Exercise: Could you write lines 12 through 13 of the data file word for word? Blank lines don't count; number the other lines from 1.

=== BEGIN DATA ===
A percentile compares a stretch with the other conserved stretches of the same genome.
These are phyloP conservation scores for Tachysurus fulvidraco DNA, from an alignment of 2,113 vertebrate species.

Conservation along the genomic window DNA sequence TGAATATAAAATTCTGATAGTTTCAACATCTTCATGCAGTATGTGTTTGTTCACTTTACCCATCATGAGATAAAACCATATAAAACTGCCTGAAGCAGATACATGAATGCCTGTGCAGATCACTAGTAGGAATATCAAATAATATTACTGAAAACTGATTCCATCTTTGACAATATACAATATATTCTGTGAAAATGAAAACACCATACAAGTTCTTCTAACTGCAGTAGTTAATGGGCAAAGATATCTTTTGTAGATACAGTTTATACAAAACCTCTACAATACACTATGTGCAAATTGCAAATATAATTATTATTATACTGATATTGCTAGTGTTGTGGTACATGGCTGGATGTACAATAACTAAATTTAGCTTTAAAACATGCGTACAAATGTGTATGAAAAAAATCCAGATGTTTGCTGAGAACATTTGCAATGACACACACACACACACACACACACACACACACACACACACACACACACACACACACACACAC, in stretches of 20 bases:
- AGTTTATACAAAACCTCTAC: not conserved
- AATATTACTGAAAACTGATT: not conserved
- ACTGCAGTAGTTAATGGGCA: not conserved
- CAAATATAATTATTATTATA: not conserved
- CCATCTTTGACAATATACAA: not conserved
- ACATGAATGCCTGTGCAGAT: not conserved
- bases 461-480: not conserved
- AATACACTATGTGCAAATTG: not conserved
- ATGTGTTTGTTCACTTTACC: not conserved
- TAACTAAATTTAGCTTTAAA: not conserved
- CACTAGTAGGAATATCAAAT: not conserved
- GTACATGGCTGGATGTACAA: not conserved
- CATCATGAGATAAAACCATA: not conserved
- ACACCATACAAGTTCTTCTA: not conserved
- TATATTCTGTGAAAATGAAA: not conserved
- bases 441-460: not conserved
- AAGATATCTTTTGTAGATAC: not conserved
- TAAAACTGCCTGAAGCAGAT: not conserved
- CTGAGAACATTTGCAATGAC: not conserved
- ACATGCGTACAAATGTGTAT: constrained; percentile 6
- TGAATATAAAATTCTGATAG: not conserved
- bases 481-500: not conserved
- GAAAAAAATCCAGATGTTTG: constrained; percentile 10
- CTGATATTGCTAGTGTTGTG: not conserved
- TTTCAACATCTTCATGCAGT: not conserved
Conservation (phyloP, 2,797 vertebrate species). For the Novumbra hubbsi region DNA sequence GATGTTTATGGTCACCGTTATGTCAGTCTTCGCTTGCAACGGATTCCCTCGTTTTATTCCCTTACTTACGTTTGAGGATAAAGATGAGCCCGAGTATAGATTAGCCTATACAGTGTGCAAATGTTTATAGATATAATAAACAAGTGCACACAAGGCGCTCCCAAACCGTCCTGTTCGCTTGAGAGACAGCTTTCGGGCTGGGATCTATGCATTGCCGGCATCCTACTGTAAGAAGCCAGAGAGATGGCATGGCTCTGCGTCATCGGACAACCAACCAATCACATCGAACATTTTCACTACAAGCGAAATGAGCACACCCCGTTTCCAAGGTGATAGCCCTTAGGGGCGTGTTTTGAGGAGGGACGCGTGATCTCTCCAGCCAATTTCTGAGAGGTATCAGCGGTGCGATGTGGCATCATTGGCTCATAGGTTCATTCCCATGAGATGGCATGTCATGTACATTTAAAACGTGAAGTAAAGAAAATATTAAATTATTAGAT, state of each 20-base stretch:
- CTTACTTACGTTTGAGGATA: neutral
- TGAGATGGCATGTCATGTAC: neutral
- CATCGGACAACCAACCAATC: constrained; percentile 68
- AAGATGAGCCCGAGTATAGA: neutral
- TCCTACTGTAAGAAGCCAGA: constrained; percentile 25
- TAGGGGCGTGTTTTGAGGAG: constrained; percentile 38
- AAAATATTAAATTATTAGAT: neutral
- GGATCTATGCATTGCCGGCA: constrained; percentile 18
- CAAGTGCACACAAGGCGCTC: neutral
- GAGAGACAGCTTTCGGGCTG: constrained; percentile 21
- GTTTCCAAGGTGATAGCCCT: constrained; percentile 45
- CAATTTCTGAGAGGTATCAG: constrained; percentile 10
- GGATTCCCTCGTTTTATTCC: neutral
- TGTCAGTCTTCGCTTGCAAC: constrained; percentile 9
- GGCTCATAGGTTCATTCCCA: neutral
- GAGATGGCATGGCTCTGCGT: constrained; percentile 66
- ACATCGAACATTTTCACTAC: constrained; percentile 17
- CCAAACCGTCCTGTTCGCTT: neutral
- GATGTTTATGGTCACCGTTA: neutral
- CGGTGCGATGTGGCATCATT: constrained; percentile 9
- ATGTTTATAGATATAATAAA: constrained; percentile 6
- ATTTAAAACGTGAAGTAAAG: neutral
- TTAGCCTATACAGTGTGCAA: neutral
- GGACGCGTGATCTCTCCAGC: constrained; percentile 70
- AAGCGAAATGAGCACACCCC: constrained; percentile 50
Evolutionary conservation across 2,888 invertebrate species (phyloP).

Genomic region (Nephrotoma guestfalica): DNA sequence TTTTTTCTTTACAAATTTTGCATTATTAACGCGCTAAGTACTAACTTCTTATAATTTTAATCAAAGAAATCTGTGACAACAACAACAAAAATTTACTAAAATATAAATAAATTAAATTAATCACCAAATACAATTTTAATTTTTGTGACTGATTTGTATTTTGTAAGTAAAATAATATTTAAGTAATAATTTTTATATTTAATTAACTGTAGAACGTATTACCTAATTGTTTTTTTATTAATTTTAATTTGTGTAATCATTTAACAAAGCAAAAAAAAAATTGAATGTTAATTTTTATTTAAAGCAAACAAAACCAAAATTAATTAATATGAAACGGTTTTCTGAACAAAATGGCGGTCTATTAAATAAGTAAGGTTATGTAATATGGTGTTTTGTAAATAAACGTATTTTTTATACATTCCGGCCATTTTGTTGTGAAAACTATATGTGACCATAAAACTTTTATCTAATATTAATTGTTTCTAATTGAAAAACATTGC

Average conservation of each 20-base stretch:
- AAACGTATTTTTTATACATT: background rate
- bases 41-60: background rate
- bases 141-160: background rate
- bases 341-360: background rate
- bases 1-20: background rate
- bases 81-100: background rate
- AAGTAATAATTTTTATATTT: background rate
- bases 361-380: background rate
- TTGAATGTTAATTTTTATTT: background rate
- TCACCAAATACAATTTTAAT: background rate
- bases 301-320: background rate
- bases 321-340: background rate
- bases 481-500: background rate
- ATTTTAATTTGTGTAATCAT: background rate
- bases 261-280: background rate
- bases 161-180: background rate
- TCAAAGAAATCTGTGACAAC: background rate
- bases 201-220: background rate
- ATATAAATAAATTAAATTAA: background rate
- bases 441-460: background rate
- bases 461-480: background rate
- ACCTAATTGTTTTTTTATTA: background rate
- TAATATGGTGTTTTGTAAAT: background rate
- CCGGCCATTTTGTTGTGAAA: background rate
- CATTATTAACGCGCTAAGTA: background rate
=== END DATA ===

- ATGTGTTTGTTCACTTTACC: not conserved
- TAACTAAATTTAGCTTTAAA: not conserved